Variety in wine offerings in retail, online, and at the restaurant is going to need to expand to meet the educational desires of the modern wine enthusiast. Gone are the days when understanding four or five regions is enough to feel educated in wine. With more regions producing great wines from both well known international grapes and distinct local varieties, learning about wine has become both more complex and much more fun. My advice, travel.  There is no better way to learn about a region, its grapes, wines, land, and food than to be there. If you can’t travel, my advice is to learn by the grape. Pick a variety, like Syrah, and purchase wines from Chile, California/Washington, Australia, France, and then taste through them side-by-side while reading online about the regions they are from. As you identify particular regions you love, dive in deep, learn more, and surface again to explore the next grape. It’s a lifetime pursuit that is nothing but fun.

There has been much speculation in the past couple of years on how the growing (and aging) Millennial wine consumers will change the way wine is experienced, tasted and created. Do you think we’ve seen a change? Will this keep up into this decade and evolve even more? 

Yes, the Millennial generation is changing wine. They are interested in a broader variety of grape and region than prior generations and have lifted up wines from the new world (Chile, Argentina, RSA, New Zealand, etc.) and the very old (Greece, Croatia, Georgia, etc.), and grape varieties that nobody discussed or served when I was younger. This change has been wonderful for the wine consumer in general as it shows the extraordinary breadth and complexity of flavor we can get from this amazing relationship between the human and the grape. Expect to see more variety, more exploration, and more complexity for the next few years. I also anticipate that new regions will stop trying to copy the benchmark as the consumer will be seeking regionally specific flavors distinct to the influences of culture and land.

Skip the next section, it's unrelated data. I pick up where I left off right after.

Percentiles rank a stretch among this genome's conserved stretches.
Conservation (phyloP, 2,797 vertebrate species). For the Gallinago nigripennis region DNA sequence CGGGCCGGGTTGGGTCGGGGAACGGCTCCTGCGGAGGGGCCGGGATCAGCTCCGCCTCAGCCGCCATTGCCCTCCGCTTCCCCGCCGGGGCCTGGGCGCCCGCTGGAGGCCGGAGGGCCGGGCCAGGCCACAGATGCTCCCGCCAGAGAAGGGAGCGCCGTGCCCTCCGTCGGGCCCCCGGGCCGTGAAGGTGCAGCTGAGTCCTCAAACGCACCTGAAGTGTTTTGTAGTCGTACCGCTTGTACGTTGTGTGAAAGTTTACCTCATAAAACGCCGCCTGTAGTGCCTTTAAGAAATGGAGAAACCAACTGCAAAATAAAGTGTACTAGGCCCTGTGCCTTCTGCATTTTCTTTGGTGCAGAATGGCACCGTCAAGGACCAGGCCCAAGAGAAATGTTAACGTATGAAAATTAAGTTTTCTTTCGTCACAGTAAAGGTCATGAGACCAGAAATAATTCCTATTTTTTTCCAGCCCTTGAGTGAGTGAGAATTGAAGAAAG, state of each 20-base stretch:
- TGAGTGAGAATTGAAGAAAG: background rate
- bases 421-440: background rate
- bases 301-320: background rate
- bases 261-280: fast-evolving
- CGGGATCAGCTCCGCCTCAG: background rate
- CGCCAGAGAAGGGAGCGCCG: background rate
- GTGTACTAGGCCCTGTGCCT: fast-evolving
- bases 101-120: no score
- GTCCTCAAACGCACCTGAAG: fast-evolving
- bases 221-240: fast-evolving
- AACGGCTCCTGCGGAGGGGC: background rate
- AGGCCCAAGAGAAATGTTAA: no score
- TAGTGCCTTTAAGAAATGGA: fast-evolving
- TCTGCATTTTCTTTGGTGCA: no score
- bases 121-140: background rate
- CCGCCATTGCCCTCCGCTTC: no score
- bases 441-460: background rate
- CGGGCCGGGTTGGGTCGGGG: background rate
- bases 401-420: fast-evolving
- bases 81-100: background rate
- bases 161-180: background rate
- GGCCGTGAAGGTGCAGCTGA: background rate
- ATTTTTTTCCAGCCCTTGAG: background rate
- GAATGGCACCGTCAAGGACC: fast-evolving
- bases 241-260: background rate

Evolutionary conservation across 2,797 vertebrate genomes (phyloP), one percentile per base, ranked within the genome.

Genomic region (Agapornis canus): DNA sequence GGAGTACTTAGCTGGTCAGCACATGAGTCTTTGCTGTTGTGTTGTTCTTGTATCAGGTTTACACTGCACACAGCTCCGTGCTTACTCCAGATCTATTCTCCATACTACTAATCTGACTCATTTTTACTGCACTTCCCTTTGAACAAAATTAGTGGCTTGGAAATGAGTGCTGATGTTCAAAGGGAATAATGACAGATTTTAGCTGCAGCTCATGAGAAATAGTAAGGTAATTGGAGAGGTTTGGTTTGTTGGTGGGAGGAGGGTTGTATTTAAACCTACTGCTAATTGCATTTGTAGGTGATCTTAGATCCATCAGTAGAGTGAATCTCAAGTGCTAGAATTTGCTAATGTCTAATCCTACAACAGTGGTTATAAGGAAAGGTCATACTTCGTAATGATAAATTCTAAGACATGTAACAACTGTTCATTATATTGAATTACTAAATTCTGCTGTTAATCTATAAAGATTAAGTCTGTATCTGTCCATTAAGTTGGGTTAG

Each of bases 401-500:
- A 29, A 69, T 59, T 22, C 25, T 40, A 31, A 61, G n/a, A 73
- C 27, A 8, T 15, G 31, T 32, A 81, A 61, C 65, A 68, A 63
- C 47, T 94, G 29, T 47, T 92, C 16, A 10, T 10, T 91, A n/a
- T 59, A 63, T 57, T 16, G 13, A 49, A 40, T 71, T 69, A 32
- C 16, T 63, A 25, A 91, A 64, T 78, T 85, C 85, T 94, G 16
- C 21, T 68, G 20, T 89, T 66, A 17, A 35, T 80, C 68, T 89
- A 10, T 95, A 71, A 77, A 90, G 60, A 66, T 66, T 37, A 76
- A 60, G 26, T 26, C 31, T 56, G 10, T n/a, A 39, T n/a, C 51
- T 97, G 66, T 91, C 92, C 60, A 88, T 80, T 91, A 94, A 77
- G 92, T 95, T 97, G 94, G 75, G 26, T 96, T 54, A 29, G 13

China has emerged lately as a strong and growing wine market. Do you think this will continue? Is there an emerging wine region you have your eye on and think will grow in popularity over the next decade?

YES! I have been spending a good deal of time in China and their wine production is improving dramatically. One word – Marselan. Prepare yourself! The Chinese are perfecting white wines made from this esoteric grape variety and it is delicious. The wine world will need to get used to unfamiliar words like the region of Ningxia – my pick for the region of China that will lead to the best of Chinese wines in the near future.

As an engaged member of the wine community, what additional changes do you foresee for the world of wine in the new year that may have a lasting impact through the next decade? 

I expect some changes in wine packaging, in particular with a growth in the use of screw caps.  As vintners have learned how to optimize their wine-making techniques to match the closure, the quality of screw-caps for long term preservation and the simplicity of opening will crowd out artificial corks and begin to take share in more expensive wines. Millennials are also much less tradition-bound to closures, so more and better wines will come under alternative closures.

What are your predictions for the wine industry in 2020? Share your thoughts with us in the comments or on social media by tagging @Coravin.